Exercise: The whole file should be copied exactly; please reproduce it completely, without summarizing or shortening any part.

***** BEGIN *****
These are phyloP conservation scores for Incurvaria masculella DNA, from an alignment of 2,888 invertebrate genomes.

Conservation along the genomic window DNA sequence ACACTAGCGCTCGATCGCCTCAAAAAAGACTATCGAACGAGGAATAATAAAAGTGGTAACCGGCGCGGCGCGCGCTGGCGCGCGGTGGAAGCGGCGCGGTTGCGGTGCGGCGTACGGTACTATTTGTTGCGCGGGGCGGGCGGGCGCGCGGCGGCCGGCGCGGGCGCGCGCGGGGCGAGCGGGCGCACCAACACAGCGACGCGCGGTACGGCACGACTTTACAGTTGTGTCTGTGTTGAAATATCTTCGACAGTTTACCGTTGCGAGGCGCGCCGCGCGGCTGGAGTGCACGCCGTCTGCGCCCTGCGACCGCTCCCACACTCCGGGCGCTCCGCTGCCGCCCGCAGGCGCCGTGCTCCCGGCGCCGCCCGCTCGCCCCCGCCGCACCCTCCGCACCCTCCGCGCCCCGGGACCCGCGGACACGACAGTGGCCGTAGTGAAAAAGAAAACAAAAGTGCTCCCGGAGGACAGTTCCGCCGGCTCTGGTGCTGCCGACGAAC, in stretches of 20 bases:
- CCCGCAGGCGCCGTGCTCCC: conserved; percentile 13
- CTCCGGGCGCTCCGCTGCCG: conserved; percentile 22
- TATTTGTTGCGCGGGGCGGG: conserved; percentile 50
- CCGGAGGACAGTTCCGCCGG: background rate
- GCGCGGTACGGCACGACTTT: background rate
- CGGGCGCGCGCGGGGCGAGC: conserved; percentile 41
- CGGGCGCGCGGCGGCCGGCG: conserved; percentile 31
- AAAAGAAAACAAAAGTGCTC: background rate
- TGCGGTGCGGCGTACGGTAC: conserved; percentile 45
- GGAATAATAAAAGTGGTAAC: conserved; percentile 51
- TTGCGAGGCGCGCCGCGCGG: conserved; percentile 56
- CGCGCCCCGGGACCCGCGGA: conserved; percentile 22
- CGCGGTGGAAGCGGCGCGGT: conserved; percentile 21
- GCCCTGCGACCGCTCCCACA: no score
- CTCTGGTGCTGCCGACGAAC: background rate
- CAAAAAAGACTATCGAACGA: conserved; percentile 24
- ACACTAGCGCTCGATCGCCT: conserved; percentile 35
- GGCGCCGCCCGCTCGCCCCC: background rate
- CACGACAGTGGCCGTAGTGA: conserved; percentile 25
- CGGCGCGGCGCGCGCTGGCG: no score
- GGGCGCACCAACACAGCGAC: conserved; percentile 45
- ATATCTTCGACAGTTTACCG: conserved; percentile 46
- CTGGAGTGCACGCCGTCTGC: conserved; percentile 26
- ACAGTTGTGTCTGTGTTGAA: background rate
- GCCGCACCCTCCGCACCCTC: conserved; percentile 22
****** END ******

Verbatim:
These are phyloP conservation scores for Incurvaria masculella DNA, from an alignment of 2,888 invertebrate genomes.

Conservation along the genomic window DNA sequence ACACTAGCGCTCGATCGCCTCAAAAAAGACTATCGAACGAGGAATAATAAAAGTGGTAACCGGCGCGGCGCGCGCTGGCGCGCGGTGGAAGCGGCGCGGTTGCGGTGCGGCGTACGGTACTATTTGTTGCGCGGGGCGGGCGGGCGCGCGGCGGCCGGCGCGGGCGCGCGCGGGGCGAGCGGGCGCACCAACACAGCGACGCGCGGTACGGCACGACTTTACAGTTGTGTCTGTGTTGAAATATCTTCGACAGTTTACCGTTGCGAGGCGCGCCGCGCGGCTGGAGTGCACGCCGTCTGCGCCCTGCGACCGCTCCCACACTCCGGGCGCTCCGCTGCCGCCCGCAGGCGCCGTGCTCCCGGCGCCGCCCGCTCGCCCCCGCCGCACCCTCCGCACCCTCCGCGCCCCGGGACCCGCGGACACGACAGTGGCCGTAGTGAAAAAGAAAACAAAAGTGCTCCCGGAGGACAGTTCCGCCGGCTCTGGTGCTGCCGACGAAC, in stretches of 20 bases:
- CCCGCAGGCGCCGTGCTCCC: conserved; percentile 13
- CTCCGGGCGCTCCGCTGCCG: conserved; percentile 22
- TATTTGTTGCGCGGGGCGGG: conserved; percentile 50
- CCGGAGGACAGTTCCGCCGG: background rate
- GCGCGGTACGGCACGACTTT: background rate
- CGGGCGCGCGCGGGGCGAGC: conserved; percentile 41
- CGGGCGCGCGGCGGCCGGCG: conserved; percentile 31
- AAAAGAAAACAAAAGTGCTC: background rate
- TGCGGTGCGGCGTACGGTAC: conserved; percentile 45
- GGAATAATAAAAGTGGTAAC: conserved; percentile 51
- TTGCGAGGCGCGCCGCGCGG: conserved; percentile 56
- CGCGCCCCGGGACCCGCGGA: conserved; percentile 22
- CGCGGTGGAAGCGGCGCGGT: conserved; percentile 21
- GCCCTGCGACCGCTCCCACA: no score
- CTCTGGTGCTGCCGACGAAC: background rate
- CAAAAAAGACTATCGAACGA: conserved; percentile 24
- ACACTAGCGCTCGATCGCCT: conserved; percentile 35
- GGCGCCGCCCGCTCGCCCCC: background rate
- CACGACAGTGGCCGTAGTGA: conserved; percentile 25
- CGGCGCGGCGCGCGCTGGCG: no score
- GGGCGCACCAACACAGCGAC: conserved; percentile 45
- ATATCTTCGACAGTTTACCG: conserved; percentile 46
- CTGGAGTGCACGCCGTCTGC: conserved; percentile 26
- ACAGTTGTGTCTGTGTTGAA: background rate
- GCCGCACCCTCCGCACCCTC: conserved; percentile 22